In the recent case of Chan Pat Hung Eva (suing by her attorney, Pun Sau Yuk) v Wong Hau Ki  HKDC 585, the Defendant applied to set aside a default judgment entered against him. The Court allowed the application and ruled that the default judgment obtained was irregular on the basis that there was no reasonable ground for the Plaintiff to believe that the Writ would have come to the Defendant’s knowledge.
The Plaintiff alleged that by the Defendant’s fault, water leaked from the Defendant’s property, which was the flat above the Plaintiff’s, into the Plaintiff’s property. The Writ was served on the Defendant by inserting it into the letterbox for the Defendant’s property, which in the opinion of the Plaintiff would have come to the Defendant’s knowledge within 7 days from the date of insertion.
The Defendant challenged service on the basis that he did not have the key to the letterbox and had never received the Writ inserted into it as the Defendant’s property was rented out as sub-divided rooms. It transpired that the Plaintiff was aware of this fact, but did not mention this point in the Affidavit of Service filed by the Plaintiff in support of her application for default judgment.
The Plaintiff further sought to rely on a phone call made by the process server to the Defendant informing him of the Writ. The Defendant argued that he thought it was a swindling call and did not pay attention to it.
Rule on Service of Proceedings
The Court ruled that if the belief of the Plaintiff on service stated in the affidavit of service was “not reasonably held”, the service in question is irregular. In coming to this view, the Court considered the following authorities:-
- The Court in Phillip Securities (HK) Ltd v Lam Chi Bin Stanley  1 HKC 432 ruled that “… If the plaintiff was aware that the defendant was no longer at the Address at the time of service, that could not be a proper address for service because the plaintiff could not properly authorize an affidavit of service to be sworn in compliance with O 10 r 1(3)(b)(i) deposing to a belief that the writ would come to the knowledge of the defendant within seven days.”
- The Court in Law Kwok Hung v Tse Ping Man  4 HKC 397 ruled that “… Order 10 r 1(3)(b)(i) RHC stipulates that the affidavit of service of a writ by post must state that the writ had been served at the address last known to the plaintiff and that in the plaintiff’s opinion it would come to the defendant’s knowledge within seven days. That opinion must be a reasonably held one.… If a defendant impeaches the good faith of that opinion, the court can determine whether the plaintiff did or did not have any reasonable grounds to hold the opinion asserted in the affidavit of service. If there were no reasonable grounds, then the service would have been irregular for non-compliance with the rules.”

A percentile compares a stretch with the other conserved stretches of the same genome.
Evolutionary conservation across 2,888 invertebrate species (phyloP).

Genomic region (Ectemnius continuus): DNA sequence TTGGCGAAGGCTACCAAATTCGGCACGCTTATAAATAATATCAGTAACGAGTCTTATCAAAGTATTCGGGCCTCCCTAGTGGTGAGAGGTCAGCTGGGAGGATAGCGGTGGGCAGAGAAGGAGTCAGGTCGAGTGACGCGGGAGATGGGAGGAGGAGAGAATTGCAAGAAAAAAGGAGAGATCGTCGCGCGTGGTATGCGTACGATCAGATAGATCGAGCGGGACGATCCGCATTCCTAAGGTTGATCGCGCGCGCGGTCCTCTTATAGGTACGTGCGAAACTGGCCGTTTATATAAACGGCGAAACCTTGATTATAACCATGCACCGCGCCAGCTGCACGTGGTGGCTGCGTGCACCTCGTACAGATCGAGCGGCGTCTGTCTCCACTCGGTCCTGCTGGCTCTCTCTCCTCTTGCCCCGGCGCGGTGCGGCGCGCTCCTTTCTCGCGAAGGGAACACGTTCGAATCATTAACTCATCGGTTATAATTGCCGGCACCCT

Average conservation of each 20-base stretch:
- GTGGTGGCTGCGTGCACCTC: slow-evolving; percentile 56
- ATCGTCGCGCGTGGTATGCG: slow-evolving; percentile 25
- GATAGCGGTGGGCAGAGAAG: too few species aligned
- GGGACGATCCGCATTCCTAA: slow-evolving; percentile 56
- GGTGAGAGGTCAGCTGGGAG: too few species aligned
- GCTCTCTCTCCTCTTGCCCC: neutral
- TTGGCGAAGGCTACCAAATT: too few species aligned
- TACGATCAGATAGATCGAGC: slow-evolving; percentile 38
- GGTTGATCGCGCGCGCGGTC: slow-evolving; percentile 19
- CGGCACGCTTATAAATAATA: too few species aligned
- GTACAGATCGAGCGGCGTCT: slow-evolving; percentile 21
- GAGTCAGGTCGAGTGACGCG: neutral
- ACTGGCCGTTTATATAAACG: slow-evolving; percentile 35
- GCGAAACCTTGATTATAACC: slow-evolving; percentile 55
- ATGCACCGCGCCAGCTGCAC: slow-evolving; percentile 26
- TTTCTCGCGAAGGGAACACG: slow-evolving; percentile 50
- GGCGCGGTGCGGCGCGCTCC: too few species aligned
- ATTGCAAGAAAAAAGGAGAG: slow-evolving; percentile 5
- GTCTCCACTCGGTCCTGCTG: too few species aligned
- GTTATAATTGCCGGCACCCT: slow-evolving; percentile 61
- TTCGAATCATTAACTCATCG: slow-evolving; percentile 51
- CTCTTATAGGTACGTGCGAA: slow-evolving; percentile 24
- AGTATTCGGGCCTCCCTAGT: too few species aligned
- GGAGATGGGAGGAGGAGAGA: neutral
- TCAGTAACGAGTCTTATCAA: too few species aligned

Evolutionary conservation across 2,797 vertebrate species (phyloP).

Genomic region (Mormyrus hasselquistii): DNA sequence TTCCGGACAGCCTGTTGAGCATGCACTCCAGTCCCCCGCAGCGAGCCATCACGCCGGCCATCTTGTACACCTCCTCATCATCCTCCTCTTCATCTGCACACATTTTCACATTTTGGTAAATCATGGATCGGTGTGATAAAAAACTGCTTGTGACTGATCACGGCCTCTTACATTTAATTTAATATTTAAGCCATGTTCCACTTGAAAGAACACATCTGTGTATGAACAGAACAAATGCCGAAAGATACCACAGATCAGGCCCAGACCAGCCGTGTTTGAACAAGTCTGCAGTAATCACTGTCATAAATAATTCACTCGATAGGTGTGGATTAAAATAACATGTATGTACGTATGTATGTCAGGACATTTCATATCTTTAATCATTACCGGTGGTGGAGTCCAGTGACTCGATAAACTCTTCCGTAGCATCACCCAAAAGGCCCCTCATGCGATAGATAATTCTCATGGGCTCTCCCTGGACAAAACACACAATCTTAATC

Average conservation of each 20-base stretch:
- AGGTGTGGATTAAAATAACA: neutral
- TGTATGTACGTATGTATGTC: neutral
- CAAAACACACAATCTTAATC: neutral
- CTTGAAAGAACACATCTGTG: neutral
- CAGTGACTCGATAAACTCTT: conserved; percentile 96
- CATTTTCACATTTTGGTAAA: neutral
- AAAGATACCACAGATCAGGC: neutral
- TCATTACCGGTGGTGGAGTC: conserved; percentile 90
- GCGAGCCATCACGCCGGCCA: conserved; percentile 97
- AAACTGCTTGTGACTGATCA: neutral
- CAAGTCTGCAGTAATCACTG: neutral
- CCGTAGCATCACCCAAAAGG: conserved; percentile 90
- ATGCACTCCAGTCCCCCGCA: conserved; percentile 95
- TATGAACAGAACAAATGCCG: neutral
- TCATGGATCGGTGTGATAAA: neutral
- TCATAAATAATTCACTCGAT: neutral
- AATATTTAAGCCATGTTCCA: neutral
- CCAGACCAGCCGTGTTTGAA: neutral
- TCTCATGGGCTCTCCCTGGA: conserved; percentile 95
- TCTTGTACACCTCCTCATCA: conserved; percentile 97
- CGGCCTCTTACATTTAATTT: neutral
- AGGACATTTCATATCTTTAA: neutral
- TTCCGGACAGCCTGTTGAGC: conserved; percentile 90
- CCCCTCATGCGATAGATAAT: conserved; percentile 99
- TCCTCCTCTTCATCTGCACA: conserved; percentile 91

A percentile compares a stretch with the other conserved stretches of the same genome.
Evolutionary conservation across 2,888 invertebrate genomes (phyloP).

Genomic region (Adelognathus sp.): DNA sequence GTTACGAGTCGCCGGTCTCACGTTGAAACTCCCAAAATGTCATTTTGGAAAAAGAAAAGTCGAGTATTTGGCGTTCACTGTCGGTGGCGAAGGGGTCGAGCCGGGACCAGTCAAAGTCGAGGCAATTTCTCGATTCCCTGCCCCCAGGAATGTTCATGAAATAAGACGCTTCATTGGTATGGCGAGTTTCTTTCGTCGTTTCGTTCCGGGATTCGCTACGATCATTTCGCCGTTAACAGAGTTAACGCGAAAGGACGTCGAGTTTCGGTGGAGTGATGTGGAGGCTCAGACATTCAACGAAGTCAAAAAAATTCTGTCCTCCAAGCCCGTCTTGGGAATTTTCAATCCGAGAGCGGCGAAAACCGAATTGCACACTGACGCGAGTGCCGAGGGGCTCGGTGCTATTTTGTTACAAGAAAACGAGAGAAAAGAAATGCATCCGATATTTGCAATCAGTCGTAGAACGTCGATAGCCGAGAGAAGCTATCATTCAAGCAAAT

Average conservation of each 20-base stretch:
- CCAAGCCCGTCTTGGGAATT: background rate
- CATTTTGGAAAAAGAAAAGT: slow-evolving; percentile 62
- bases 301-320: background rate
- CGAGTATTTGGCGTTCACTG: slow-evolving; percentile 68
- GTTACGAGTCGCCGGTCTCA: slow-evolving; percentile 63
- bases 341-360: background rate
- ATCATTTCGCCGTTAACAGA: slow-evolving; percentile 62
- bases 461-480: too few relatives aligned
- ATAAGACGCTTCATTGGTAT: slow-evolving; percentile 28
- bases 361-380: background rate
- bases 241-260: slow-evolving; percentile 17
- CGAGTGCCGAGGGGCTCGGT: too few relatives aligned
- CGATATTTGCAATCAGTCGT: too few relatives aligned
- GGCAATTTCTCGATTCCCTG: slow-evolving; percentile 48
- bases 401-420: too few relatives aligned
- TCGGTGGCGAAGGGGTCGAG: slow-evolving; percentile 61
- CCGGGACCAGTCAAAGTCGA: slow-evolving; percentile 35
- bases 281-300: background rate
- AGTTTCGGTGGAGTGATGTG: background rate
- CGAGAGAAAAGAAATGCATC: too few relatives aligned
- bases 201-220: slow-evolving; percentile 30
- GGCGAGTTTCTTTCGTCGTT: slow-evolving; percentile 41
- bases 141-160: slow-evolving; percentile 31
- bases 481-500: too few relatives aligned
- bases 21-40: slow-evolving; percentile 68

The Court applied the above principles to the present case and ruled that it was “crystal clear” that the service in question was irregular, as the Plaintiff knew that the Defendant’s property was rented out and the Defendant could not have treated the property as his own home and break into its letterbox whenever he wished. The Court saw no reasonable ground for the Plaintiff to believe that the Writ would have come to the Defendant’s knowledge within 7 days from the date of the insertion.
The Court also ruled that the phone call made by the process server should be disregarded, as service by phone calls is not in line with the legislative intention of Order 10 of the Rules of the District Court, and if the Court were to hold this service to be good service, all litigants would just be making calls instead of serving writs to the defendants. The Court also commented that the Plaintiff had been at liberty to apply for an order for substituted service, but had not done so.
This case serves as a good reminder to legal practitioners that when serving legal proceedings, care must be taken to ensure that there is reasonable belief on part of the plaintiff that the Writ served at a particular address will come to the knowledge of the defendant. They should also ensure that full and frank disclosure is made in an application for default judgment to avoid the risk of having a default judgment set aside subsequently on the basis that it was irregularly obtained.